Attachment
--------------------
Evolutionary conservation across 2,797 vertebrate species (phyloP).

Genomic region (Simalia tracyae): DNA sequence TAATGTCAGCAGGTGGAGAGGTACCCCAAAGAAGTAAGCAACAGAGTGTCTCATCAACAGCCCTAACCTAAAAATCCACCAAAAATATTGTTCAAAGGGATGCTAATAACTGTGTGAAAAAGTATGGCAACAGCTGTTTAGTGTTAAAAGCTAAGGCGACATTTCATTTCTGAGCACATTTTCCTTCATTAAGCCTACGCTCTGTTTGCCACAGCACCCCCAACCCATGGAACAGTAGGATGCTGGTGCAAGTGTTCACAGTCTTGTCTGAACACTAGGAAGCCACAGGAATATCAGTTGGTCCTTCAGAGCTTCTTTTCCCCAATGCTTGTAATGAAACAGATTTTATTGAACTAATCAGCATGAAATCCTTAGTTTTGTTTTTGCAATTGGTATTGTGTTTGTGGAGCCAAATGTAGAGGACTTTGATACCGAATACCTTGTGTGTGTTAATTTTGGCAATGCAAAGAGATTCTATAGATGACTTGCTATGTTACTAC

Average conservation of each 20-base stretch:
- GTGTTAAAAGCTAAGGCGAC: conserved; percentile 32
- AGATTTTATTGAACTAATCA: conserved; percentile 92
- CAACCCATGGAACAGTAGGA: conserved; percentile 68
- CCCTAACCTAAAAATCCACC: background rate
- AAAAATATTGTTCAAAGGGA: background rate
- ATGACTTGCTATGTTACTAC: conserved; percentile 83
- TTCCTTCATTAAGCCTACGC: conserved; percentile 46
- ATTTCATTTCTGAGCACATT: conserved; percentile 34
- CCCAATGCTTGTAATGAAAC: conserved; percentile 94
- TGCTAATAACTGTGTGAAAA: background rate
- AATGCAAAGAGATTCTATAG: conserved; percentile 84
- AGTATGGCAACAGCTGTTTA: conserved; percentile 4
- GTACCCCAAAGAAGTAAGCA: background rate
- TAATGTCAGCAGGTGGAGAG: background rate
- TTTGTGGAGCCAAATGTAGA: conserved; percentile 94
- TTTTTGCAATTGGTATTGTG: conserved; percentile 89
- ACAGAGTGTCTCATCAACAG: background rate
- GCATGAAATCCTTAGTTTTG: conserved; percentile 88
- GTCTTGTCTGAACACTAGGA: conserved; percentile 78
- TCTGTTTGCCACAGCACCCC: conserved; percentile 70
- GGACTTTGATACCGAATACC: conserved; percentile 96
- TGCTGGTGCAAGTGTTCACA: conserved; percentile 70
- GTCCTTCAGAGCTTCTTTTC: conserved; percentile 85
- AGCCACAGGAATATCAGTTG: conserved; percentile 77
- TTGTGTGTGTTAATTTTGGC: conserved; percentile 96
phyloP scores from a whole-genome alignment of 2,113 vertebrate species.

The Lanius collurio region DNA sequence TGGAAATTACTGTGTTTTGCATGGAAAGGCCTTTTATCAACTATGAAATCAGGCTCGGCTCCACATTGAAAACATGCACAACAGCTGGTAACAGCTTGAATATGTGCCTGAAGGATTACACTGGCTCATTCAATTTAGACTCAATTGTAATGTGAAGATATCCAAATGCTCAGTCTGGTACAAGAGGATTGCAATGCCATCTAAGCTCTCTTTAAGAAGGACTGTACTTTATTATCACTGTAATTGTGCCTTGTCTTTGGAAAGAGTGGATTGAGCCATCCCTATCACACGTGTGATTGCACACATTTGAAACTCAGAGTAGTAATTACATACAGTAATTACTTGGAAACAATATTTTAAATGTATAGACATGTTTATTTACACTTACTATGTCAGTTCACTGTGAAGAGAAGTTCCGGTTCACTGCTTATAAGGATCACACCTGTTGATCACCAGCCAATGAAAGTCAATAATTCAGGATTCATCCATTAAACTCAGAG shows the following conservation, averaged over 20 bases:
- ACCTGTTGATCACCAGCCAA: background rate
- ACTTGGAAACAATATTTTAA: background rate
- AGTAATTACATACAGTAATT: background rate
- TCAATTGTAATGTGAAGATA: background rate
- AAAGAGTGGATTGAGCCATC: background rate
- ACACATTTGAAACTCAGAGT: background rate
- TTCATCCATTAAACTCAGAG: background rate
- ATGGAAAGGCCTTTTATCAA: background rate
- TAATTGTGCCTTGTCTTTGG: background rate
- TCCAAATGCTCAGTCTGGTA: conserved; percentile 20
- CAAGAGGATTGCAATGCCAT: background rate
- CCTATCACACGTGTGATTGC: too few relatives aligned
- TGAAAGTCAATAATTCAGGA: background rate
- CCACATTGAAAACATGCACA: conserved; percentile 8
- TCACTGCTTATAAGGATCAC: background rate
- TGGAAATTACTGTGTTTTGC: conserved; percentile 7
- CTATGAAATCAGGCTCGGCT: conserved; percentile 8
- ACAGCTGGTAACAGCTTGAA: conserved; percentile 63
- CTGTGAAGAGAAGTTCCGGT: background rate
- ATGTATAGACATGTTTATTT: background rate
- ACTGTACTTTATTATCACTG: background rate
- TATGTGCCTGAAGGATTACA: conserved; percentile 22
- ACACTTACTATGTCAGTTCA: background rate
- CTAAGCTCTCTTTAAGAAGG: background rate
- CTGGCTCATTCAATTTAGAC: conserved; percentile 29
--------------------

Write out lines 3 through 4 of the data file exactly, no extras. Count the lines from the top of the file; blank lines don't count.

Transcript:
Average conservation of each 20-base stretch:
- GTGTTAAAAGCTAAGGCGAC: conserved; percentile 32